Showing Off  Often in test conditions, people feel more comfortable criticising rather than praising work. Even amongst professional judges, there is a tendency to publicly criticise works that in in private may not cause comment – as a way of judges establishing their own expertise in front of the other judges. This can occur particularly when international jurors who do not know each other are assembled for the first and sometimes only time, and there is an unconscious but very real fight between jurors to exert authority.

Celebrity jurors without strong education may fee insecure when faced with internationally famous jury directors and critics, and may be prone to unpredictable behaviour under judging conditions. Whilst it has long been the case that well-known actors and directors in China would be likely to have received a strong tertiary education at a national academy, in many Western countries, actors and also filmmakers, may have moved straight from secondary school to work as an apprentice ­ to learn on the job. Early success can often make it difficult for some actors and makers to re-enter higher education, sometimes limiting the duration and types of career choices available to them. Celebrities who may be insecure about their own education may be led by stronger personalities on the jury, rather than by the wisest opinion, or even become distracted by personal political causes of their own. Effective festival directors try to balance the jury and provide fair leadership to ensure everyone’s view holds equal weight, while still keeping the glamour that celebrity guests bring.

Nevertheless, under all circumstances, producers and directors should carefully study the background of each judge, and estimate how this may affect a jury’s final assessment.

 

The Smallest Bell Rings Loudest

The first task for media makers then, is to make sure their film has no obvious flaws that cause immediate rejection. Obvious technical flaws include poor or unclear sound, unintentionally bad cinematography, and more commonly, unreadable titles and sub-titles.

Many preselection juries of around three or more selectors, use a simple bell system to stop viewing such a technically flawed film, if before more than three minutes has passed, a majority of selectors has rung their little bell. Even after three minutes, a majority of bell ringing will stop any film that the selectors find boring, derivative, or in any way not up to the standard of international competition. If the judges have many hundreds of films to assess in a limited time, the bell may ring more often than filmmakers would hope.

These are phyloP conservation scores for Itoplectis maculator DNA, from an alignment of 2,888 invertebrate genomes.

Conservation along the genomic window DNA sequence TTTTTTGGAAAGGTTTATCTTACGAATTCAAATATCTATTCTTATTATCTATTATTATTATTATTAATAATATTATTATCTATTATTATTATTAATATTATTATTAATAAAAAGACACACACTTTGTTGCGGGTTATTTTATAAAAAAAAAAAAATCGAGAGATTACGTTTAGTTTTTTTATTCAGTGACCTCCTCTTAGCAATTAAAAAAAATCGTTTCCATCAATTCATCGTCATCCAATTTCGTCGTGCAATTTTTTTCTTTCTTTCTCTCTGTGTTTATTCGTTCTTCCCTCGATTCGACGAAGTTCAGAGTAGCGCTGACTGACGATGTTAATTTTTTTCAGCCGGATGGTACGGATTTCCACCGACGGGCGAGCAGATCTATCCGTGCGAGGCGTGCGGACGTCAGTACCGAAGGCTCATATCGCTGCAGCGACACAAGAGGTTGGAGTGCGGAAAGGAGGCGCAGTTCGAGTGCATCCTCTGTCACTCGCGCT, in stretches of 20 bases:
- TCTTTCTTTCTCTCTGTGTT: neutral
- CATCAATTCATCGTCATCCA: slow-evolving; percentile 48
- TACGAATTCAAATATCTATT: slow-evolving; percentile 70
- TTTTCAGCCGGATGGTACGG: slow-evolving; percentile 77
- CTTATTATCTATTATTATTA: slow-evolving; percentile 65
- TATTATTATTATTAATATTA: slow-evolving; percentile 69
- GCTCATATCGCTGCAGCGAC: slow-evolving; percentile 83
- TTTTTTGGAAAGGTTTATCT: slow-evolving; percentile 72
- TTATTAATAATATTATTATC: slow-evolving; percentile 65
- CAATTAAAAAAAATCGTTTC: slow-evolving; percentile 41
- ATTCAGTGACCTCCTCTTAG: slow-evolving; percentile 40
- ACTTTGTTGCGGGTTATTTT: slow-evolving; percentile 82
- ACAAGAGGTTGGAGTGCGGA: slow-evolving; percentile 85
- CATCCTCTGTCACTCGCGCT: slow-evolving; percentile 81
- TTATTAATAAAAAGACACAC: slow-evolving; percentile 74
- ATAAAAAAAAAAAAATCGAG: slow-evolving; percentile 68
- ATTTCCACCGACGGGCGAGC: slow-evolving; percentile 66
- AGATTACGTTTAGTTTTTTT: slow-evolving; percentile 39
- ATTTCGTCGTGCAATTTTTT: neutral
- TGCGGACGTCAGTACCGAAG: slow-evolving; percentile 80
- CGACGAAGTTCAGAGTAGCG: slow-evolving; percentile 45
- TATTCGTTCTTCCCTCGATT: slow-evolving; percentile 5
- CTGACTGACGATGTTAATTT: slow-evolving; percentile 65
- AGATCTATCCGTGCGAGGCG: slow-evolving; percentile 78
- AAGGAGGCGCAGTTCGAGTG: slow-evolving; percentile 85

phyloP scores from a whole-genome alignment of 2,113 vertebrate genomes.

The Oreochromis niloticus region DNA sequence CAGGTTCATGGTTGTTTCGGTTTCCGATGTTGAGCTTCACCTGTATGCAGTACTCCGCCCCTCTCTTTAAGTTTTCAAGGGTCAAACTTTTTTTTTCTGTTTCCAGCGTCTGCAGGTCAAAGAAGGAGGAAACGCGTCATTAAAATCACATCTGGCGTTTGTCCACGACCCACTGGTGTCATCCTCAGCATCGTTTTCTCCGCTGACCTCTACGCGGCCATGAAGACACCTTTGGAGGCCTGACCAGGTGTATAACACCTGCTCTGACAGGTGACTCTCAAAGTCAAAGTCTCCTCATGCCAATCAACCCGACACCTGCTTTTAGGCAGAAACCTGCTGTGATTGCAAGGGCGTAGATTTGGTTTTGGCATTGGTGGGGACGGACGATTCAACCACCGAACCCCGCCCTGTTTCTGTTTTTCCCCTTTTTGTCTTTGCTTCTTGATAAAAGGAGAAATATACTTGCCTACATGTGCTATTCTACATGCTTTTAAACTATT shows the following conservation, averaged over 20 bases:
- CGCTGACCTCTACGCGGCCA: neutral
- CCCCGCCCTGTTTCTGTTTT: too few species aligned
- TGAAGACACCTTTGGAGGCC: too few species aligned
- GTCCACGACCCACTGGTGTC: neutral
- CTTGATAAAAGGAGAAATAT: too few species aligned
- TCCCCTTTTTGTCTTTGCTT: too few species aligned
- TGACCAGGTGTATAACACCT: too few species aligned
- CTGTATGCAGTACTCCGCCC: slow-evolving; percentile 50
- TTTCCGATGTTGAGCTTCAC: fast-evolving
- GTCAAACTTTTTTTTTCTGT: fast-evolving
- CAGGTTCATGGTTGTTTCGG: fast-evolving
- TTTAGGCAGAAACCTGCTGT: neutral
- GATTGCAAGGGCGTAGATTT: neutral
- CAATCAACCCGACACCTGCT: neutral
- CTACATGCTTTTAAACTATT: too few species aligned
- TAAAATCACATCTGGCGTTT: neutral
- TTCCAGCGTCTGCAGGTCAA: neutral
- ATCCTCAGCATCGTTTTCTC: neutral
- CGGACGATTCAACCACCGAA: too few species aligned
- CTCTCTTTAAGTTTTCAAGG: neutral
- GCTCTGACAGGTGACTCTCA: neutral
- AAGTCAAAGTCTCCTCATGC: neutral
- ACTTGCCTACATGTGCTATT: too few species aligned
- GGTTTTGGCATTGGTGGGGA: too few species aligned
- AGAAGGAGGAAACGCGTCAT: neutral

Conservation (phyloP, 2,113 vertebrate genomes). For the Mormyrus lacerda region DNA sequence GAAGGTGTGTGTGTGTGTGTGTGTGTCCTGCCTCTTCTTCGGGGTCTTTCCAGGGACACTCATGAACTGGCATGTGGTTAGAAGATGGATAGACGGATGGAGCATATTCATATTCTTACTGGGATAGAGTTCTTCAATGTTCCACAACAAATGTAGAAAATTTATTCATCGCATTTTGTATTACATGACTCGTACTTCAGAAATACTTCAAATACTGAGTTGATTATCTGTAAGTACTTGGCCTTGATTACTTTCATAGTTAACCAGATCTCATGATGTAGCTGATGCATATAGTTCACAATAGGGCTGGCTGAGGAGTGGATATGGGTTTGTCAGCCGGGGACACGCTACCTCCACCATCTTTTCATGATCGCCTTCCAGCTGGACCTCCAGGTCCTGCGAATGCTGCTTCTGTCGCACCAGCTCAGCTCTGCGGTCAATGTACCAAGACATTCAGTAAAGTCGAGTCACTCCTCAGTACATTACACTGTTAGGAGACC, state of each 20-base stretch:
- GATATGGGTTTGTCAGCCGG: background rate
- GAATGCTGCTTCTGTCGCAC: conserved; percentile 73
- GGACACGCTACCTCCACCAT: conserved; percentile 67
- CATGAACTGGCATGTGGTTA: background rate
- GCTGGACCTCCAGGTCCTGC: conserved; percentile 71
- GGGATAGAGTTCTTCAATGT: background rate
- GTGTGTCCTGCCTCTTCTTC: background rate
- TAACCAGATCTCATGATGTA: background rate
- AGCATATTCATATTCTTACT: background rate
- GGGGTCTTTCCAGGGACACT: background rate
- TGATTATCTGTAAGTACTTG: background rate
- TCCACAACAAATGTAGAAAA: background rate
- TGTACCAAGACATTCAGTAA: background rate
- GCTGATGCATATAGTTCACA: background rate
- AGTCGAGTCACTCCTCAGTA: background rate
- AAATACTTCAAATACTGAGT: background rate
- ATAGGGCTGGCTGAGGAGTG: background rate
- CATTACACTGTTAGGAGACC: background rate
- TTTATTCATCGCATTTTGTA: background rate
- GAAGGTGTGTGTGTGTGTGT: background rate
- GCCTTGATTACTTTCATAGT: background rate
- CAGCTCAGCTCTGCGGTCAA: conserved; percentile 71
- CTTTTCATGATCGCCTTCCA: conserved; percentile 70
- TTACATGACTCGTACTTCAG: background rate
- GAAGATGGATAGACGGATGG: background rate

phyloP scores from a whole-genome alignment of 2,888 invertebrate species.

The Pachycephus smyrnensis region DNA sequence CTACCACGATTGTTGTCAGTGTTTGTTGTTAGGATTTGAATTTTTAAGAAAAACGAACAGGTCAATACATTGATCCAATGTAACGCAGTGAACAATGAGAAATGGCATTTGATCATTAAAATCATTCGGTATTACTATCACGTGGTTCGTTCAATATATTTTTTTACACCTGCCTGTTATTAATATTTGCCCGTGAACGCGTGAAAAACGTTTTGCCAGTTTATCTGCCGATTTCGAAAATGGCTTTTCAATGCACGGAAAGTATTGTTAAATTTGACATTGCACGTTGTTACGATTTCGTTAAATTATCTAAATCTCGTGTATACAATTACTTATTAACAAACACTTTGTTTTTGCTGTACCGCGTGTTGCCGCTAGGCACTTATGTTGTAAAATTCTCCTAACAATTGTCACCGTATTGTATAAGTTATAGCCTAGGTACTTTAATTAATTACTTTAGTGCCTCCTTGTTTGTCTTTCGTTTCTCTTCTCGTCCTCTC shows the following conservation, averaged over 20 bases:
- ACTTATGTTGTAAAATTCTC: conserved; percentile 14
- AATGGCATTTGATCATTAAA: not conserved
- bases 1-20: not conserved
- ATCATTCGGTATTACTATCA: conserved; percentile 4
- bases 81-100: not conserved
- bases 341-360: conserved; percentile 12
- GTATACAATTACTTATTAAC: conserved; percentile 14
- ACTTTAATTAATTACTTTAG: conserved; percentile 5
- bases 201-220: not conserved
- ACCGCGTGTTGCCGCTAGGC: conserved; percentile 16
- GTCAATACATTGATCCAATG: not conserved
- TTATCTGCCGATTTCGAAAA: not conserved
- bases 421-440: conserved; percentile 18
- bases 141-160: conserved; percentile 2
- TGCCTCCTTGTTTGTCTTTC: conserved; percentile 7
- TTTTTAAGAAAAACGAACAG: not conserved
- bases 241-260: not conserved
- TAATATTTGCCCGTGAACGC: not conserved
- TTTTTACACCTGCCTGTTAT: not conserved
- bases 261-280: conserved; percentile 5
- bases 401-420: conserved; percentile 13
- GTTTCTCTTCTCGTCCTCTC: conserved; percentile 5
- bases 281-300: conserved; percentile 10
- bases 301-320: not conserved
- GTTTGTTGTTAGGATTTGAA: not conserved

The way that individual juries decide whether to ring or not, is their secret decision for ever. No jury member is ever allowed to publicly discuss how they came to their decision, although general impressions of an annual crop of film may be made to the press, usually in positive terms to encourage marketing and not discourage future entries.

Filmmakers may feel that juries do not understand their work properly if their film is not selected, or that the jury members were at odds with world judging standards. Research (Petkovic et al, 2011) and wide judging experience suggests the opposite however. Experienced filmschool professors, and their industry and government counterparts, often show remarkably consistent opinions in determining which films are able eligible to compete, and which are rejects. This common standard seems to exist even where jurors have widely different cultural and language sets, provided each has been working with screen media for some time. This preselection process may remove between 50-80% of the first entries.

Therefore for filmmakers, it is critical that the first minutes of their film be so well made that no-one rings their little bell. Saving your best scene for last is not a good strategy.

 

Make Content Compelling At international levels of competition, it is assumed that any entry will be technically accomplished. Beyond this, certain films will manage to stand out from others for a variety of reasons that critics and teachers struggle to define precisely, but that as professional story-tellers we must attempt to express in any case.

 

Confident Start The film’s beauty, or drama, or comedy, will be clear and often stunning within the first minute. This makes the audience confident in the filmmaker. The film’s narrative set-up, genre, or memorable stylistic feature should be clear and unconfused. In car terms, if the film is fast and stylish, everything about it should look, sound and feel like a Ferrari – not a hybrid between a slow and tough army truck combined with a sports car –that does neither job well.